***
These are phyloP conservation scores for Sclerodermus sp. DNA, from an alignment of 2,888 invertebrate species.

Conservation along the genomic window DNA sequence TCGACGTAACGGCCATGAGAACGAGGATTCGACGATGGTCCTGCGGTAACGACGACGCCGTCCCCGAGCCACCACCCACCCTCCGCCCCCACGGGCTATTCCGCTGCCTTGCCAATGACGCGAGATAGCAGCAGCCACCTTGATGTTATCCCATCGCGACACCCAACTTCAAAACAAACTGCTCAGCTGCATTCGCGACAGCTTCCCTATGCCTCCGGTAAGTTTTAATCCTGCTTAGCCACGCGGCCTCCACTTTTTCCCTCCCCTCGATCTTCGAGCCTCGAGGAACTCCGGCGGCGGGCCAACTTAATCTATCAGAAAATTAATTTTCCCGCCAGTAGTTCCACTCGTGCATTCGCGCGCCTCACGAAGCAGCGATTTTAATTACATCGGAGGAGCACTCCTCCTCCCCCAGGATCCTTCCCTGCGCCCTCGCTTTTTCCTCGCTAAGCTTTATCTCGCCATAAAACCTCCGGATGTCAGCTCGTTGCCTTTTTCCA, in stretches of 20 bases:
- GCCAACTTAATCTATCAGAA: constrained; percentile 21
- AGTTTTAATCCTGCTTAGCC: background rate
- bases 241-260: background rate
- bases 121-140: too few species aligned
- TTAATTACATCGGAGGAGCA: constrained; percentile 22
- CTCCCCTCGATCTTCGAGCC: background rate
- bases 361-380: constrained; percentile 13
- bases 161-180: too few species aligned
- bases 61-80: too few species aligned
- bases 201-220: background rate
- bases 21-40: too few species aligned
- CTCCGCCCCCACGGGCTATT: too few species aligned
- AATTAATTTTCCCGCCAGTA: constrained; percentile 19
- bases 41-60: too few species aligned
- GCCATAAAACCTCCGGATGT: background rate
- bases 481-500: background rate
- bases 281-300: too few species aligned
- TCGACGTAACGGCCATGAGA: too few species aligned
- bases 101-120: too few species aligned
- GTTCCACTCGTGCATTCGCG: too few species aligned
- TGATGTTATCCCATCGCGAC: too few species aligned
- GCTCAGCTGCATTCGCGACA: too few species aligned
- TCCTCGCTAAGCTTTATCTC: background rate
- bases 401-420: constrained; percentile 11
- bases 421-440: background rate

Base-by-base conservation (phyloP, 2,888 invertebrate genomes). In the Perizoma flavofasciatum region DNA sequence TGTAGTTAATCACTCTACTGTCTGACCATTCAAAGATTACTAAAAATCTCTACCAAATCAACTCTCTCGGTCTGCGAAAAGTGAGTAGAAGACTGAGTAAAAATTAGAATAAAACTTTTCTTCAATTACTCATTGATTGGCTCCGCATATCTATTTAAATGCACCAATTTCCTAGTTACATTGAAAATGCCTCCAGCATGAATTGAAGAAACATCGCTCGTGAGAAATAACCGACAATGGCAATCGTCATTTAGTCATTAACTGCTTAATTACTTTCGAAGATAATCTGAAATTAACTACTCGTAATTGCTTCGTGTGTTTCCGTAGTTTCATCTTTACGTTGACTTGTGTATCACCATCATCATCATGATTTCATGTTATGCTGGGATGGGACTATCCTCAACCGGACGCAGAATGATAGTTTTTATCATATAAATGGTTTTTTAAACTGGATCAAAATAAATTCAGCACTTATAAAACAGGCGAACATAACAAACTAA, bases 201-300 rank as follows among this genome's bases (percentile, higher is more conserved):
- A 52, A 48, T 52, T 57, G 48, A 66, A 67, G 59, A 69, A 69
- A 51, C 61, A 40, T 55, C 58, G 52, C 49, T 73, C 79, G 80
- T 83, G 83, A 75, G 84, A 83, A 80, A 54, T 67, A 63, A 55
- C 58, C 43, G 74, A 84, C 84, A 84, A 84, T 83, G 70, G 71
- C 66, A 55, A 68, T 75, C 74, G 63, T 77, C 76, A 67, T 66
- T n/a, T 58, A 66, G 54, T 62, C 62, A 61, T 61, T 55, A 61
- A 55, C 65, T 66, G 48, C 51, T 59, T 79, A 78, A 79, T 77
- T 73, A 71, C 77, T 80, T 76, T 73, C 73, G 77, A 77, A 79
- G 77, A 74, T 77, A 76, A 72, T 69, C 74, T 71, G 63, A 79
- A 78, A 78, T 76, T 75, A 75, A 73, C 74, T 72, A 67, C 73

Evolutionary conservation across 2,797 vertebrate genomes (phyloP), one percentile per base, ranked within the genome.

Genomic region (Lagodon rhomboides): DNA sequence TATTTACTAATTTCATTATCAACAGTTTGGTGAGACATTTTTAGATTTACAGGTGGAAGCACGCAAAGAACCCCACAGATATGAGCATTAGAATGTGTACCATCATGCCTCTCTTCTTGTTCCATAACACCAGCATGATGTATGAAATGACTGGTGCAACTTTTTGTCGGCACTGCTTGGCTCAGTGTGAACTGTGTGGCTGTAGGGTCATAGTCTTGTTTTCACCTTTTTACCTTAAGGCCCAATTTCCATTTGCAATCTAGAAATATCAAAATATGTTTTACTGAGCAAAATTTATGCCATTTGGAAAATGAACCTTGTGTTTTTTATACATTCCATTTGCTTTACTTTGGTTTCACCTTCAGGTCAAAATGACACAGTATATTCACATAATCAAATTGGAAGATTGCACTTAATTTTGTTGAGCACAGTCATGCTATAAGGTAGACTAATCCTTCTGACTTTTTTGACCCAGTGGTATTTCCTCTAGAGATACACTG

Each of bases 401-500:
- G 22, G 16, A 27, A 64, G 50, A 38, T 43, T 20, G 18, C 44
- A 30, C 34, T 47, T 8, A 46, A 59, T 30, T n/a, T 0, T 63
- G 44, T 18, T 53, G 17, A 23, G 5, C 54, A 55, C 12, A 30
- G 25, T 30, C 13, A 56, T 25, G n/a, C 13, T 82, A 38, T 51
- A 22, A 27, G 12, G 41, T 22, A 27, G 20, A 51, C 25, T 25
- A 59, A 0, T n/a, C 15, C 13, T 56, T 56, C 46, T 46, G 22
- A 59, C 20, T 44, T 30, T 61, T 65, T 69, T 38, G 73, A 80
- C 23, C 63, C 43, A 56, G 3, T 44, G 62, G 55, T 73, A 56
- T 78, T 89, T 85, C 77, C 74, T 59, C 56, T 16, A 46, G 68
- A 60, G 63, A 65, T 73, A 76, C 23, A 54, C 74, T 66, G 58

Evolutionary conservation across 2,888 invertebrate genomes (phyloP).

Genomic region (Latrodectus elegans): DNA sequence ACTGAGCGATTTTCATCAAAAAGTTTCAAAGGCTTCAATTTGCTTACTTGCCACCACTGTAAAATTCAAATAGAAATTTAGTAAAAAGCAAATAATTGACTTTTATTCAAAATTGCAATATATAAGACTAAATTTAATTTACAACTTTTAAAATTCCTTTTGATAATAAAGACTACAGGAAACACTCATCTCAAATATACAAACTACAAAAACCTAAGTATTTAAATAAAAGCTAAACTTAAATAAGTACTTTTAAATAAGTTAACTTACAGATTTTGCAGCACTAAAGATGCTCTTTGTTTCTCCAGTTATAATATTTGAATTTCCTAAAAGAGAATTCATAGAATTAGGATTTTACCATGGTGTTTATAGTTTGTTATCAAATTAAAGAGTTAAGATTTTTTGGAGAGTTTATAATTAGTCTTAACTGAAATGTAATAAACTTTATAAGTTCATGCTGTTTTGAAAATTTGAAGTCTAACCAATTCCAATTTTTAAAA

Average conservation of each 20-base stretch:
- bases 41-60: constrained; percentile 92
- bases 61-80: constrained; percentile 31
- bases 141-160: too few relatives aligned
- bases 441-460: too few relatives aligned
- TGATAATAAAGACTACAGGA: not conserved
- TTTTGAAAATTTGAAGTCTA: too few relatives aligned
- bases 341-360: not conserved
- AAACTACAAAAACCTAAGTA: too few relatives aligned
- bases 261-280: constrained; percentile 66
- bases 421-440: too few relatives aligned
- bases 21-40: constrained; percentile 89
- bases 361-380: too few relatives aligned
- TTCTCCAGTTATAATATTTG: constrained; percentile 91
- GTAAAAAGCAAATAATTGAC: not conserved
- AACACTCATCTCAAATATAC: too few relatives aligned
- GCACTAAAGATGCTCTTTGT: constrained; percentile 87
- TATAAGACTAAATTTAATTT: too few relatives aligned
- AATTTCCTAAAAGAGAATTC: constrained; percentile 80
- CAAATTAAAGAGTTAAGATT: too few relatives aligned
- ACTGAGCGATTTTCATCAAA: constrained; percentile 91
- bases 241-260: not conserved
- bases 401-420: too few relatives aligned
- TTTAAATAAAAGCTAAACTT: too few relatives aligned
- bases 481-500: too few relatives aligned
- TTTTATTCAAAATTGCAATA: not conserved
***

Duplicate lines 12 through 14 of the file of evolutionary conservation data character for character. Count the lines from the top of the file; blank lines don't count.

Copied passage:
- bases 201-220: background rate
- bases 21-40: too few species aligned
- CTCCGCCCCCACGGGCTATT: too few species aligned